Today more than ever, college sports are not just a game but instead a billion dollar business. The

1100 WordsApr 23, 20195 Pages
Today more than ever, college sports are not just a game but instead a billion dollar business. The NCAA likes to refer to student athletes as amateurs and believes they shouldn’t be compensated while many others can argue that the players are being manipulated and exploited and deserve to be paid for play. Those who support the NCAA’s decision not to pay the players agree that there is no payment system that would fairly pay all students of all sports. They also believe that students are already being paid through their full or partial scholarships. Those who oppose these ideas believe that athletes are taken advantage of and deserve a cut of the millions they are making for the NCAA and the university they attend. The controversial…show more content…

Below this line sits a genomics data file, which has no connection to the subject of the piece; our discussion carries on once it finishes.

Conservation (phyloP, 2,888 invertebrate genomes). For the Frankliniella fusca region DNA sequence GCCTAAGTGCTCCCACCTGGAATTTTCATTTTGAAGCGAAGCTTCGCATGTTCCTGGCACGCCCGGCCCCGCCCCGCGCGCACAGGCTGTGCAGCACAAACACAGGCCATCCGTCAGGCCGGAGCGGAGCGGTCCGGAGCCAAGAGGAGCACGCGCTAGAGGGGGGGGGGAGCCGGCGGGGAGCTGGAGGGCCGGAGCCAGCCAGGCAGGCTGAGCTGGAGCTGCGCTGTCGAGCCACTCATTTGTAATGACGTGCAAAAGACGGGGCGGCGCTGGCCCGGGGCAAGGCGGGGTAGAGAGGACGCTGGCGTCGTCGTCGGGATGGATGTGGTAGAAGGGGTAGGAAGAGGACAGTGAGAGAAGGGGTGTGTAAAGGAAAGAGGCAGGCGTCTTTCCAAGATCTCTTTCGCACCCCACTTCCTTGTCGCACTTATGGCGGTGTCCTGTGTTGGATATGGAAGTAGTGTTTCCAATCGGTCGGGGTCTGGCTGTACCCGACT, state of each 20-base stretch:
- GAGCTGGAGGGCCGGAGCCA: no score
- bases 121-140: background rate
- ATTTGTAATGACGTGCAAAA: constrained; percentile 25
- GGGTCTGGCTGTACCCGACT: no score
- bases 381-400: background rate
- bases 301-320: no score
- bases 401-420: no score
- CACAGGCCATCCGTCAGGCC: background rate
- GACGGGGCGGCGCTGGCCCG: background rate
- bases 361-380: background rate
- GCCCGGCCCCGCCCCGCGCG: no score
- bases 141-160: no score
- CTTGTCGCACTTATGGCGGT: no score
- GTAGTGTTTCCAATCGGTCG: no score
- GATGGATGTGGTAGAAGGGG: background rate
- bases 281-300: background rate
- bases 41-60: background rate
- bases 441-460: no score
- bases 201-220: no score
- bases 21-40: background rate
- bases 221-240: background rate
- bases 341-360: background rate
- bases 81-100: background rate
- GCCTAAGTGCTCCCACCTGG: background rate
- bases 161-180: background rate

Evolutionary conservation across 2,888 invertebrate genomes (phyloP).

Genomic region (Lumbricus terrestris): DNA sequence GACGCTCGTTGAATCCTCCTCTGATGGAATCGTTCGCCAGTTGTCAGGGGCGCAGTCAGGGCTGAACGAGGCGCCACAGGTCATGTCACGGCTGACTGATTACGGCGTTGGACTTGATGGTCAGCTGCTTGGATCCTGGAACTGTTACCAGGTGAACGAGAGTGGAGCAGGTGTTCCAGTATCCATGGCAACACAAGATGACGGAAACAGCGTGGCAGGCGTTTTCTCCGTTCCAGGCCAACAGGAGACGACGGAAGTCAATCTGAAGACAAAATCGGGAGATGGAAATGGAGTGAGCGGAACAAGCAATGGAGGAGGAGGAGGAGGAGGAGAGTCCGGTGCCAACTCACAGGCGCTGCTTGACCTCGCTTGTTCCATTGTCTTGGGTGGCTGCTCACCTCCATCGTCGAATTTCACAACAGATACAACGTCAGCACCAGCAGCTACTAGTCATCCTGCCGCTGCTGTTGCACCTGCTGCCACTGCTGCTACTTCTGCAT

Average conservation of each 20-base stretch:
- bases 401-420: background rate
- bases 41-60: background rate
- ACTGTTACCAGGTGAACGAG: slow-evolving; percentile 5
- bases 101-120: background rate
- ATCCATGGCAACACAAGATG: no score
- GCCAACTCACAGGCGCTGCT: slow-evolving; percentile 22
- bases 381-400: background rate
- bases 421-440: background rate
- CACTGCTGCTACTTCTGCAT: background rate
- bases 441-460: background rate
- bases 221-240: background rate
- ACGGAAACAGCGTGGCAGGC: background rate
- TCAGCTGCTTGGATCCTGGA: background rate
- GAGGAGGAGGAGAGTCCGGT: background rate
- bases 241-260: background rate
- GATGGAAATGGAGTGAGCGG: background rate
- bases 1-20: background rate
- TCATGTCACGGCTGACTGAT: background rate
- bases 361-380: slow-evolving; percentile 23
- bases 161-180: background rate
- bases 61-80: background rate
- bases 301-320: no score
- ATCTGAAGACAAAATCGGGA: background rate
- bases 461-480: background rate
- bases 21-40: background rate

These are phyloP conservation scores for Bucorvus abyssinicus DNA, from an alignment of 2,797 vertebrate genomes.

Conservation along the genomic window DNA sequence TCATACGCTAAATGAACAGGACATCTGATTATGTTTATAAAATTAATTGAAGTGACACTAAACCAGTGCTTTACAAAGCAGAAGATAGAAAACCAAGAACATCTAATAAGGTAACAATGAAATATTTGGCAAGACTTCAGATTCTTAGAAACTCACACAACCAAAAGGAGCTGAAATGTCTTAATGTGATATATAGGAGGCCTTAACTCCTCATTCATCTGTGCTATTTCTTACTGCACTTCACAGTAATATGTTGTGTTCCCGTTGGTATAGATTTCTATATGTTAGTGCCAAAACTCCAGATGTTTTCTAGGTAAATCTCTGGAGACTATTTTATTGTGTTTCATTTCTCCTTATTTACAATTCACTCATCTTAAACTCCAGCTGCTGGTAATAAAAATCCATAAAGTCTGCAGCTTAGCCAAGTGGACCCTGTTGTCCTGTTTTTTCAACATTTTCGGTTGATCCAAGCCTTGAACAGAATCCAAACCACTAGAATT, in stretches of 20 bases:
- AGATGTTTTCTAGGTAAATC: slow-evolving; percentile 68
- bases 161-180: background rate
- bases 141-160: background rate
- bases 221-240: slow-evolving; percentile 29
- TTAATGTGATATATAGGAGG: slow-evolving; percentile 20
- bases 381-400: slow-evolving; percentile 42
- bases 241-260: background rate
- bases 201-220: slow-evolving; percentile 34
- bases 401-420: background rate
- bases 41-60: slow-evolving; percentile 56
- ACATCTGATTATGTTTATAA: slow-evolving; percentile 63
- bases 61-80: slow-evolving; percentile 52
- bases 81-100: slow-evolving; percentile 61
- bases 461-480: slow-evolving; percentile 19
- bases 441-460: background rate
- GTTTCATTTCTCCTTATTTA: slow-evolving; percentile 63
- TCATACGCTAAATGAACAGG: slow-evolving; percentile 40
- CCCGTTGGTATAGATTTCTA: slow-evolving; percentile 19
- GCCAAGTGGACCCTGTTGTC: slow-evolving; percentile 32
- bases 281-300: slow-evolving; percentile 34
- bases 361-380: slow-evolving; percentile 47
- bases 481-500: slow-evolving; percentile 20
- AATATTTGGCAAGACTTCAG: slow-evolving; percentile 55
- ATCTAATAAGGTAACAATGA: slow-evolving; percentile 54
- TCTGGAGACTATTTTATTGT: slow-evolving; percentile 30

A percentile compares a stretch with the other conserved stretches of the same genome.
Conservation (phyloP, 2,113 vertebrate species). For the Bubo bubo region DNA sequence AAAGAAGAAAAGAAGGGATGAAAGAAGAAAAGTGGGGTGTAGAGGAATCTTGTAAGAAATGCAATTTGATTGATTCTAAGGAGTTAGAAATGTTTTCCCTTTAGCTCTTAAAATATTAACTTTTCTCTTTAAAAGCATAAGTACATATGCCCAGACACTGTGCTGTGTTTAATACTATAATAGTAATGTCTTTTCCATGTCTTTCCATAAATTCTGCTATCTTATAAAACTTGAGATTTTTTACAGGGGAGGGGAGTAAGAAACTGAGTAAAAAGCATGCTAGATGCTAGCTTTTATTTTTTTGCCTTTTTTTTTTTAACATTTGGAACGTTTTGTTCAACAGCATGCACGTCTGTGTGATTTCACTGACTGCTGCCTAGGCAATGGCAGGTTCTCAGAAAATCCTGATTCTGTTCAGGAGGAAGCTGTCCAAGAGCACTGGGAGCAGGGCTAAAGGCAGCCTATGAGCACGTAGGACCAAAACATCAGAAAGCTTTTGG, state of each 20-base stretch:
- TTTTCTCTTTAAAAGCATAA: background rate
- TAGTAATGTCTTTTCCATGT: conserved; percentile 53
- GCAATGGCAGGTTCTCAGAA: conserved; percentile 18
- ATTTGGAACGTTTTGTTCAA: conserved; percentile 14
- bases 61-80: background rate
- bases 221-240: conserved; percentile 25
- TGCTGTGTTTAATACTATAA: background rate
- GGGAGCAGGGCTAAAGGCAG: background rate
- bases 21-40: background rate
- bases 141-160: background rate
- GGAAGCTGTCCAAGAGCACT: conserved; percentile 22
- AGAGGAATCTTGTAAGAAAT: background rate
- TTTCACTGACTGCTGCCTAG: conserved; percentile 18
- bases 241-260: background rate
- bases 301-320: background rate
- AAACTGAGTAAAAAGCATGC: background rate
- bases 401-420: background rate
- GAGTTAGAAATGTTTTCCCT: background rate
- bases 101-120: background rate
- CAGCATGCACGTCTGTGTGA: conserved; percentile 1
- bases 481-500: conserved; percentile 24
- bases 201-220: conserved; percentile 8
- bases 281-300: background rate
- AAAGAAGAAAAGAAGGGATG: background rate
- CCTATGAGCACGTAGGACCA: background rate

However, after the 1940’s the NCAA allowed changes to scholarships every few years. In 1973, the NCAA restricted scholarships to one year at a time. This meant that even if the athlete performed well in the classroom, the scholarship was at risk if his performance on the field was not up to par. Some can argue that the restrictions goes against “for the love of the game” and is more about which players make the team more money. USA Today’s Eitzen D. Standley believes the word amateur is not the correct term for a student athlete. Standley believes student athletes are mistreated physically and mentally and compares college sports to a slave plantation system. She says by keeping the amateur status the NCAA, who she refers to as plantation owners, benefit themselves in two ways. By not paying the athletes, the schools expenses are reduced making the enterprise much more profitable. Second, Standley states since college athletic departments and the NCAA are considered part of the educational mission, they are not required to pay taxes on their millions from television contracts, sponsorships, licensing, the sale of boxes and season tickets, and gate receipts. So I can’t help but wonder if President Emmert and the members of the NCAA want to hold on to amateurism for the love of the game or the love of their pockets. Many who oppose paying college athletes also argue that the players are already being compensated with scholarship money. ESPN’s Scoop Jackson claims

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